Homocysteine, an amino acid that is linked to inflammation, heart disease, osteoporosis and other health problems, is also linked to dementia. Researchers at the University of Oxford found that high homocysteine levels doubled the risk of cognitive impairment and dementia. Vitamins B12, B6 and folic acid are nutrients that are necessary for the body to convert homocysteine into a less noxious substance.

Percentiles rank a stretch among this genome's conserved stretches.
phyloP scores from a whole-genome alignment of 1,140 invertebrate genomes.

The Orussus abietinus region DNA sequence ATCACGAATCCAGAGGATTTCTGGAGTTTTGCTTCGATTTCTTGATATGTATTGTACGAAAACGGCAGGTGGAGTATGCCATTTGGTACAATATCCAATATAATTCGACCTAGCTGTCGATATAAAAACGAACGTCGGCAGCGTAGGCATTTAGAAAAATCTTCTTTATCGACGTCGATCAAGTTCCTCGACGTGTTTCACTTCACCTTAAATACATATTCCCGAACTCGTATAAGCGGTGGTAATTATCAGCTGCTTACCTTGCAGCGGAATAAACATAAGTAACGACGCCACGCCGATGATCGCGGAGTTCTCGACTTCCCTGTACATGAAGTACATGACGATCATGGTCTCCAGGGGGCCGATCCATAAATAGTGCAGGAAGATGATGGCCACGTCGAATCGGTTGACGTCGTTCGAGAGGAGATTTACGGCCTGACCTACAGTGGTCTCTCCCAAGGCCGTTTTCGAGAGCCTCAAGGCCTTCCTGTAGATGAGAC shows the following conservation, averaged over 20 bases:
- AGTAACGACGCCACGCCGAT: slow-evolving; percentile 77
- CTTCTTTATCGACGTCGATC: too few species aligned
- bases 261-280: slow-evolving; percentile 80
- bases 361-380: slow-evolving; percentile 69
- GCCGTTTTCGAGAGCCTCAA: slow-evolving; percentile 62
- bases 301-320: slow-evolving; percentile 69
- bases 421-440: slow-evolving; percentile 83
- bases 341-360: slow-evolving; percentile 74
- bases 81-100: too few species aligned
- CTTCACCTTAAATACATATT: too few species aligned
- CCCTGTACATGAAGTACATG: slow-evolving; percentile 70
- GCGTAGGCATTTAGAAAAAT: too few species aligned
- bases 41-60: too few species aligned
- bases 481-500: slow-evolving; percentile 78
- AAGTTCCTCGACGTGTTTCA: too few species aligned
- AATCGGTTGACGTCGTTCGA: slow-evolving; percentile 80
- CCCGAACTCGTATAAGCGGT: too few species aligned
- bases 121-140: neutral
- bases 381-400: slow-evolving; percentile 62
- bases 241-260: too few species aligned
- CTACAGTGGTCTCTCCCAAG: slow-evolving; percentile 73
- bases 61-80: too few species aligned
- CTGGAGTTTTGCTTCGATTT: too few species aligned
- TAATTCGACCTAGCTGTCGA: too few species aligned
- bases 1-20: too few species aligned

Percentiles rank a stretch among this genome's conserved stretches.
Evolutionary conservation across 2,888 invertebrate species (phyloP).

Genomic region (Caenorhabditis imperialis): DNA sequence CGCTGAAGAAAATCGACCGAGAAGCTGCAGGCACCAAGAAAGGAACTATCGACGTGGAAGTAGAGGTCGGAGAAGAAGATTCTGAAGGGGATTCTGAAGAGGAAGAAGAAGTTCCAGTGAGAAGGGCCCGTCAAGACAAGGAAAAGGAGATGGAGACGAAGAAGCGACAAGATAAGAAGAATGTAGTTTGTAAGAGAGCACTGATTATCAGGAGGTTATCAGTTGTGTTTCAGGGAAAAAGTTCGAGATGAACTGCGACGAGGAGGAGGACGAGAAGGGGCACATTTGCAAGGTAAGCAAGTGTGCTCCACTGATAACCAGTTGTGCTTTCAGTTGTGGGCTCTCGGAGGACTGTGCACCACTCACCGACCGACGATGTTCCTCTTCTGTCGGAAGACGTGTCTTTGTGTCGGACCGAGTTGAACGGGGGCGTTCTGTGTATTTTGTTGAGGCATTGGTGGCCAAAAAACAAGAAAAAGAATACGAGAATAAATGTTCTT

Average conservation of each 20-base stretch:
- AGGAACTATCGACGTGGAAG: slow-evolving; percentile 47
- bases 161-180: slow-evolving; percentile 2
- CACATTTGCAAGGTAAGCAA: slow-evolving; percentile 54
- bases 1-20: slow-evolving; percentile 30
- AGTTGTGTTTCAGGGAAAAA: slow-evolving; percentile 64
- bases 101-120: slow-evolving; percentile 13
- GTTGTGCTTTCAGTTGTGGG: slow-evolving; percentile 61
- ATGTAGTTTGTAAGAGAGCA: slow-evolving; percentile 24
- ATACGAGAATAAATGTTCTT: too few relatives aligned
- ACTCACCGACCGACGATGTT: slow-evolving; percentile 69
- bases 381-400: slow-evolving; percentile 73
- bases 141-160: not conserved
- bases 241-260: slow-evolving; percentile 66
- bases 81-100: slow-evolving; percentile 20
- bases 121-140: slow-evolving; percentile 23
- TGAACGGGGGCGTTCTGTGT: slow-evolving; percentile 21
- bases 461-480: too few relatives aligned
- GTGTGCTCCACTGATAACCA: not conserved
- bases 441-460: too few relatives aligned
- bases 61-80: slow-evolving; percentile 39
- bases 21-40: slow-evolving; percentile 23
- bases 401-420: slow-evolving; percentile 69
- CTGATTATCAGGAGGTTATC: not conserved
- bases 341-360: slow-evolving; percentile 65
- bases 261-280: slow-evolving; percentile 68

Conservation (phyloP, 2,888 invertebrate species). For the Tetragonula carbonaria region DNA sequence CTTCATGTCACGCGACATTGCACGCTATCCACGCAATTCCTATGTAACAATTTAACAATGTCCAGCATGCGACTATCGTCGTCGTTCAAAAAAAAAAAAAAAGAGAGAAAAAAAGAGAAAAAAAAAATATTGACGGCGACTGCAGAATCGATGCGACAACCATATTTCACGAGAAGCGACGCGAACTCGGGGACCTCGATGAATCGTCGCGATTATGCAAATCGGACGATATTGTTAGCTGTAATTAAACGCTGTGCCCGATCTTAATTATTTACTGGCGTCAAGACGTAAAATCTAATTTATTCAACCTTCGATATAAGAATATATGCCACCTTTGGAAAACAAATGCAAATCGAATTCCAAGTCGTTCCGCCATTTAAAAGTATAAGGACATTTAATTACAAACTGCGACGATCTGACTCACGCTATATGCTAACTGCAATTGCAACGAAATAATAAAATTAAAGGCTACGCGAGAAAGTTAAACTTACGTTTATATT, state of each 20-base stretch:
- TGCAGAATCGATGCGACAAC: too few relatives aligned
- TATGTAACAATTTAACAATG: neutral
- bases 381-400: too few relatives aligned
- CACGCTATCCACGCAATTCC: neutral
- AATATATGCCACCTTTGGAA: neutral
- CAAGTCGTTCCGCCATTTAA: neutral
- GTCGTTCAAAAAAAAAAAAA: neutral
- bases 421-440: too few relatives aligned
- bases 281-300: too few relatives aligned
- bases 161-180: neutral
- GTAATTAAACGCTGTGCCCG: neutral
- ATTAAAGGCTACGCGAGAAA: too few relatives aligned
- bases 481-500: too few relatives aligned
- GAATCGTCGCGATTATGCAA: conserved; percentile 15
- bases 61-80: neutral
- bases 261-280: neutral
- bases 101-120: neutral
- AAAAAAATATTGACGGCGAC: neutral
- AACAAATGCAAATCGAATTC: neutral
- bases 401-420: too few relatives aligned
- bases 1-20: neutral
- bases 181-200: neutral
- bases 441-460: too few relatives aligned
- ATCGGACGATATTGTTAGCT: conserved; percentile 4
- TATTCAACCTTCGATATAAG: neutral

A recent study, appearing in the American Journal of Clinical Nutrition (Nov. 2007, Vol 86, Number 5, pp. 1384-1391) followed over 1600 subjects for 10 years and found that high levels of Vitamin B12 (measured as holotranscobalamin) reduced. The researchers measured Vitamin B12 levels (by testing methylmalonic acid and holotranscobalamin—both are indicators of Vitamin B12 status). They measured cognitive function three times over the ten year course of the study. Doubling the holotranscobalamin levels resulted in a reduction in the rate of cognitive decline of 30%. Folic acid levels did not seem to affect cognitive decline.